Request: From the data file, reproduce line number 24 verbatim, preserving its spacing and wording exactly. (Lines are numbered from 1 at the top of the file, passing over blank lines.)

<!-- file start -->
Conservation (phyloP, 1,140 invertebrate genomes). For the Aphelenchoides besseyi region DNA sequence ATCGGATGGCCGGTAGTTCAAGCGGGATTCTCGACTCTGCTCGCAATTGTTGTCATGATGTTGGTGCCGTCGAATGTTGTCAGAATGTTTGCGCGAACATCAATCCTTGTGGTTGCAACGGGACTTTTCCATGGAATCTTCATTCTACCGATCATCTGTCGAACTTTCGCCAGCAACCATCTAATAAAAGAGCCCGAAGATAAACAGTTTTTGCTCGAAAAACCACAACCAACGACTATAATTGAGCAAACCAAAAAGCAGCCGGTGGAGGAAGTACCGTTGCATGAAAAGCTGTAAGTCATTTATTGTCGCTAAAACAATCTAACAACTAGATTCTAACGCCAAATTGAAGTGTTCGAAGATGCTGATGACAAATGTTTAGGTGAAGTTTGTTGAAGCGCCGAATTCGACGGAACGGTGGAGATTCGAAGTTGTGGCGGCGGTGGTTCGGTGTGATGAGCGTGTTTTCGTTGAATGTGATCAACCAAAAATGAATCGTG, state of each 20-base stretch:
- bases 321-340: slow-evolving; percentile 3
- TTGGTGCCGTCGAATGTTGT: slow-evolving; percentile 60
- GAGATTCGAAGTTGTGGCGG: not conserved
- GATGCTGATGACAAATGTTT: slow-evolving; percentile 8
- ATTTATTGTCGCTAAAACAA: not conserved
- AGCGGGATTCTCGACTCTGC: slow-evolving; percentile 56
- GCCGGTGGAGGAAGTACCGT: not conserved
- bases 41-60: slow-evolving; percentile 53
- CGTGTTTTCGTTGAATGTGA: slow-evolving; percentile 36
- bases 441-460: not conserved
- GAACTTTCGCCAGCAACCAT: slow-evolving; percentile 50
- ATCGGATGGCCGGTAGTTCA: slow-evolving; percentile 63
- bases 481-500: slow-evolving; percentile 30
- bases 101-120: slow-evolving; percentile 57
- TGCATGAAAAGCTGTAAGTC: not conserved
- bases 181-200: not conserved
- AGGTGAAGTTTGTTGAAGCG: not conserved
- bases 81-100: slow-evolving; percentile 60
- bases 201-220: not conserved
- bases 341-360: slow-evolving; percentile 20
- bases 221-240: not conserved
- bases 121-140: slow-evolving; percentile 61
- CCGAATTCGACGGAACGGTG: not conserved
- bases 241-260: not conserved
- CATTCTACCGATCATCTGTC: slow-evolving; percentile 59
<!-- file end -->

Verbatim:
- CCGAATTCGACGGAACGGTG: not conserved